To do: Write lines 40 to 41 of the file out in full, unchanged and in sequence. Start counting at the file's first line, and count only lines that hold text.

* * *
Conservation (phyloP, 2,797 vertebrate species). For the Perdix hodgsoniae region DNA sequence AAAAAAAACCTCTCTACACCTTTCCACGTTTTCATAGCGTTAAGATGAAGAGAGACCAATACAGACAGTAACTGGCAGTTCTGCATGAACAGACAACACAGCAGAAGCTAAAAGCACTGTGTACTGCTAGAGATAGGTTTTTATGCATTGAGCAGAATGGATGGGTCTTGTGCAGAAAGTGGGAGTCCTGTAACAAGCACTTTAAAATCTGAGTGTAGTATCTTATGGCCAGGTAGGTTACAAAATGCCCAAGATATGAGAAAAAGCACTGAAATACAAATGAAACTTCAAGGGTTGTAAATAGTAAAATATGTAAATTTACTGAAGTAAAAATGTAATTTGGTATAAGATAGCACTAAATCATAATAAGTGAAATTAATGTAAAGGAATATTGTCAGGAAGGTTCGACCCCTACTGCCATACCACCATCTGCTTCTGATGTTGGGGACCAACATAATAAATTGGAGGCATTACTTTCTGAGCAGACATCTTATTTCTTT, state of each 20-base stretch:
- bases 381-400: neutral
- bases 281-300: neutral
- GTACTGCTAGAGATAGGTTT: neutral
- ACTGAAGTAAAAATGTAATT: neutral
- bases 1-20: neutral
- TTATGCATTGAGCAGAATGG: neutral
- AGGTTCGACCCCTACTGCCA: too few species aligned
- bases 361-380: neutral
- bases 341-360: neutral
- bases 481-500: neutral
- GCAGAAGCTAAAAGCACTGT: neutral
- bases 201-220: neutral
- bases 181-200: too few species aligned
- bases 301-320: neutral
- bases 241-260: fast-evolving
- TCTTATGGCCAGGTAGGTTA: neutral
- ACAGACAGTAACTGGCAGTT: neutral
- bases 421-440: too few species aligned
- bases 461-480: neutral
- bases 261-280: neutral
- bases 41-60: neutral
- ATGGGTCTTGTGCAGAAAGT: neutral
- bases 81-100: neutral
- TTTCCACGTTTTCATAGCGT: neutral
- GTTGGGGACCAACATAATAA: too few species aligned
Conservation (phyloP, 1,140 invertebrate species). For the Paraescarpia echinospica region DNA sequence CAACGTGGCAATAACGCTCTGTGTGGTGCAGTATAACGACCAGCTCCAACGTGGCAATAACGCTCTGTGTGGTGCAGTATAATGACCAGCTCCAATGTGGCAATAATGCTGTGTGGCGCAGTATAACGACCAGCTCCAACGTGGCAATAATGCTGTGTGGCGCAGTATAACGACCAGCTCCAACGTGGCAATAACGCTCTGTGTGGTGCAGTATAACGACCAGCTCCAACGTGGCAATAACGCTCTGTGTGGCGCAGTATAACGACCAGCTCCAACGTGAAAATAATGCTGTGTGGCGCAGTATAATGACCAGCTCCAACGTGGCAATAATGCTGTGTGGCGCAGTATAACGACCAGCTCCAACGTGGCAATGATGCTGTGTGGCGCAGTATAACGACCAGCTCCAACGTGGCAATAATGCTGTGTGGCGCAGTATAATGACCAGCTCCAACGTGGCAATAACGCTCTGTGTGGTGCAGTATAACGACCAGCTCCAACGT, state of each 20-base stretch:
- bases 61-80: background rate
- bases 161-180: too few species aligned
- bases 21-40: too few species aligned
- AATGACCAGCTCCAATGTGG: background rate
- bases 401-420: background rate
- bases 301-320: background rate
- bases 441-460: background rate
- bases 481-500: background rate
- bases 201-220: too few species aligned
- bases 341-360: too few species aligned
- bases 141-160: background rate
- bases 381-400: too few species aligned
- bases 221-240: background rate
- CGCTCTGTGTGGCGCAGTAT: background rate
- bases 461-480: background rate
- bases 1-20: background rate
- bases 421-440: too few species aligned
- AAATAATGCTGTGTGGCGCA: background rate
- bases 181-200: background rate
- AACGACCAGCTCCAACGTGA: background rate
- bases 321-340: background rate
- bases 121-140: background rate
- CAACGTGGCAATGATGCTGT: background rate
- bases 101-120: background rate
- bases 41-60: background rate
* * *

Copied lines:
- bases 221-240: background rate
- CGCTCTGTGTGGCGCAGTAT: background rate